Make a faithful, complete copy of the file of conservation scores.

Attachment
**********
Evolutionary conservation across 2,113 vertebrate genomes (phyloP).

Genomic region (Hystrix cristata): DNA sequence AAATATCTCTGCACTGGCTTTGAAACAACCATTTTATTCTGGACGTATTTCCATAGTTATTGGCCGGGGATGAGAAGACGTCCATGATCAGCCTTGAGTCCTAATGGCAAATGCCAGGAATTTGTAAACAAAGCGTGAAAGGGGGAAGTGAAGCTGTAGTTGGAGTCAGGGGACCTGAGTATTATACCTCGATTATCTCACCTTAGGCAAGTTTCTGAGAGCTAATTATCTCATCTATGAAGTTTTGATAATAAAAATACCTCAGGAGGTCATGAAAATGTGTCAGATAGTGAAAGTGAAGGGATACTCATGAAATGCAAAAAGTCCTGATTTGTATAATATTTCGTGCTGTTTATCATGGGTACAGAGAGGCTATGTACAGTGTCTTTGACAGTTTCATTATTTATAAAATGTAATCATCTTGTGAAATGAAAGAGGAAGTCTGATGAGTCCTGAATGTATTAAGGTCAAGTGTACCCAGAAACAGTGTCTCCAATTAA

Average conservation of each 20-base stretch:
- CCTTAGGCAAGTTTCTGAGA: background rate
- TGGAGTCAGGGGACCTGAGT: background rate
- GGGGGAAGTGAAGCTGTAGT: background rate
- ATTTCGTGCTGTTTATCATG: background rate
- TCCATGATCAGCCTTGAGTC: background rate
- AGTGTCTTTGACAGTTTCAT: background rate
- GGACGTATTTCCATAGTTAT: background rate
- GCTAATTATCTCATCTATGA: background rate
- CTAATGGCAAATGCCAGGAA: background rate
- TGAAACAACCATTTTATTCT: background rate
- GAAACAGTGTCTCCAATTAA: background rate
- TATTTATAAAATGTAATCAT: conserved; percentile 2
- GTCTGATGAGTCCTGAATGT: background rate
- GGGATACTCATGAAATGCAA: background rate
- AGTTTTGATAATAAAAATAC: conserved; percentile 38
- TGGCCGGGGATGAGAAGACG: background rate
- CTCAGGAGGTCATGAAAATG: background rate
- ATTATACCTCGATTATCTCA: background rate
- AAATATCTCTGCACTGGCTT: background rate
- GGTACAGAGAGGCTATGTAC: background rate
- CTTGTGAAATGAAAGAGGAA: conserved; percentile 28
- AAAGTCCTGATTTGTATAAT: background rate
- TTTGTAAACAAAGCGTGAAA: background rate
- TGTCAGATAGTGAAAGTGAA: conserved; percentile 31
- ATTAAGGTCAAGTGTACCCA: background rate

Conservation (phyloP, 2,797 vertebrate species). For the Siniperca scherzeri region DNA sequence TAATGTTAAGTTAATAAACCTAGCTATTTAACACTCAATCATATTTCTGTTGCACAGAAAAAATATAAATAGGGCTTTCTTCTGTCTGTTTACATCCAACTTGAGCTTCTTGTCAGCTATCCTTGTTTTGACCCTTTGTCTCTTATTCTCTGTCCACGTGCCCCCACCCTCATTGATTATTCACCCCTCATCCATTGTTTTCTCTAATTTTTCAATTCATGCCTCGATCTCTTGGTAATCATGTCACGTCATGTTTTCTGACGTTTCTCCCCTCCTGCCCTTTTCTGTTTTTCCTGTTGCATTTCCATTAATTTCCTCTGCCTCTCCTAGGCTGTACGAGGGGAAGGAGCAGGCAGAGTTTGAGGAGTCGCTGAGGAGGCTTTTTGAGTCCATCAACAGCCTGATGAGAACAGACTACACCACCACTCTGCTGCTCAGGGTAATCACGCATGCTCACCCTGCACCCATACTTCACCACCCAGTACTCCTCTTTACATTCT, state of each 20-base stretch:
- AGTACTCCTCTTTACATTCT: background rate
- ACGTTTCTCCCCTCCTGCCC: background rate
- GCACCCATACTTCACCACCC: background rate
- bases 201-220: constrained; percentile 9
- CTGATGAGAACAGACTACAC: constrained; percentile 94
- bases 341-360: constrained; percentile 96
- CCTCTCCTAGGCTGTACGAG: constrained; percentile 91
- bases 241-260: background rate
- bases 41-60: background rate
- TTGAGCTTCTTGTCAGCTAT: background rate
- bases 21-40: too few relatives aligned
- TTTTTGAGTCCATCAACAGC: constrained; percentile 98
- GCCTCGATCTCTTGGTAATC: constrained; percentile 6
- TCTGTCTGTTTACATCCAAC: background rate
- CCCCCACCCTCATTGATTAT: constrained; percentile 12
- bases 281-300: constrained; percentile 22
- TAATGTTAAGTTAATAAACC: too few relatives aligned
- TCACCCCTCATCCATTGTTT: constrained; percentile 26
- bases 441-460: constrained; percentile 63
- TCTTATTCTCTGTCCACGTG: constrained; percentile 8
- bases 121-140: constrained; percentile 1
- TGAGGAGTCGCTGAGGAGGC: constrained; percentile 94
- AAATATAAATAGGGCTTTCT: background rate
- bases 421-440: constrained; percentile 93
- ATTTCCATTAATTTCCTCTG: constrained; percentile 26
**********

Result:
Evolutionary conservation across 2,113 vertebrate genomes (phyloP).

Genomic region (Hystrix cristata): DNA sequence AAATATCTCTGCACTGGCTTTGAAACAACCATTTTATTCTGGACGTATTTCCATAGTTATTGGCCGGGGATGAGAAGACGTCCATGATCAGCCTTGAGTCCTAATGGCAAATGCCAGGAATTTGTAAACAAAGCGTGAAAGGGGGAAGTGAAGCTGTAGTTGGAGTCAGGGGACCTGAGTATTATACCTCGATTATCTCACCTTAGGCAAGTTTCTGAGAGCTAATTATCTCATCTATGAAGTTTTGATAATAAAAATACCTCAGGAGGTCATGAAAATGTGTCAGATAGTGAAAGTGAAGGGATACTCATGAAATGCAAAAAGTCCTGATTTGTATAATATTTCGTGCTGTTTATCATGGGTACAGAGAGGCTATGTACAGTGTCTTTGACAGTTTCATTATTTATAAAATGTAATCATCTTGTGAAATGAAAGAGGAAGTCTGATGAGTCCTGAATGTATTAAGGTCAAGTGTACCCAGAAACAGTGTCTCCAATTAA

Average conservation of each 20-base stretch:
- CCTTAGGCAAGTTTCTGAGA: background rate
- TGGAGTCAGGGGACCTGAGT: background rate
- GGGGGAAGTGAAGCTGTAGT: background rate
- ATTTCGTGCTGTTTATCATG: background rate
- TCCATGATCAGCCTTGAGTC: background rate
- AGTGTCTTTGACAGTTTCAT: background rate
- GGACGTATTTCCATAGTTAT: background rate
- GCTAATTATCTCATCTATGA: background rate
- CTAATGGCAAATGCCAGGAA: background rate
- TGAAACAACCATTTTATTCT: background rate
- GAAACAGTGTCTCCAATTAA: background rate
- TATTTATAAAATGTAATCAT: conserved; percentile 2
- GTCTGATGAGTCCTGAATGT: background rate
- GGGATACTCATGAAATGCAA: background rate
- AGTTTTGATAATAAAAATAC: conserved; percentile 38
- TGGCCGGGGATGAGAAGACG: background rate
- CTCAGGAGGTCATGAAAATG: background rate
- ATTATACCTCGATTATCTCA: background rate
- AAATATCTCTGCACTGGCTT: background rate
- GGTACAGAGAGGCTATGTAC: background rate
- CTTGTGAAATGAAAGAGGAA: conserved; percentile 28
- AAAGTCCTGATTTGTATAAT: background rate
- TTTGTAAACAAAGCGTGAAA: background rate
- TGTCAGATAGTGAAAGTGAA: conserved; percentile 31
- ATTAAGGTCAAGTGTACCCA: background rate

Conservation (phyloP, 2,797 vertebrate species). For the Siniperca scherzeri region DNA sequence TAATGTTAAGTTAATAAACCTAGCTATTTAACACTCAATCATATTTCTGTTGCACAGAAAAAATATAAATAGGGCTTTCTTCTGTCTGTTTACATCCAACTTGAGCTTCTTGTCAGCTATCCTTGTTTTGACCCTTTGTCTCTTATTCTCTGTCCACGTGCCCCCACCCTCATTGATTATTCACCCCTCATCCATTGTTTTCTCTAATTTTTCAATTCATGCCTCGATCTCTTGGTAATCATGTCACGTCATGTTTTCTGACGTTTCTCCCCTCCTGCCCTTTTCTGTTTTTCCTGTTGCATTTCCATTAATTTCCTCTGCCTCTCCTAGGCTGTACGAGGGGAAGGAGCAGGCAGAGTTTGAGGAGTCGCTGAGGAGGCTTTTTGAGTCCATCAACAGCCTGATGAGAACAGACTACACCACCACTCTGCTGCTCAGGGTAATCACGCATGCTCACCCTGCACCCATACTTCACCACCCAGTACTCCTCTTTACATTCT, state of each 20-base stretch:
- AGTACTCCTCTTTACATTCT: background rate
- ACGTTTCTCCCCTCCTGCCC: background rate
- GCACCCATACTTCACCACCC: background rate
- bases 201-220: constrained; percentile 9
- CTGATGAGAACAGACTACAC: constrained; percentile 94
- bases 341-360: constrained; percentile 96
- CCTCTCCTAGGCTGTACGAG: constrained; percentile 91
- bases 241-260: background rate
- bases 41-60: background rate
- TTGAGCTTCTTGTCAGCTAT: background rate
- bases 21-40: too few relatives aligned
- TTTTTGAGTCCATCAACAGC: constrained; percentile 98
- GCCTCGATCTCTTGGTAATC: constrained; percentile 6
- TCTGTCTGTTTACATCCAAC: background rate
- CCCCCACCCTCATTGATTAT: constrained; percentile 12
- bases 281-300: constrained; percentile 22
- TAATGTTAAGTTAATAAACC: too few relatives aligned
- TCACCCCTCATCCATTGTTT: constrained; percentile 26
- bases 441-460: constrained; percentile 63
- TCTTATTCTCTGTCCACGTG: constrained; percentile 8
- bases 121-140: constrained; percentile 1
- TGAGGAGTCGCTGAGGAGGC: constrained; percentile 94
- AAATATAAATAGGGCTTTCT: background rate
- bases 421-440: constrained; percentile 93
- ATTTCCATTAATTTCCTCTG: constrained; percentile 26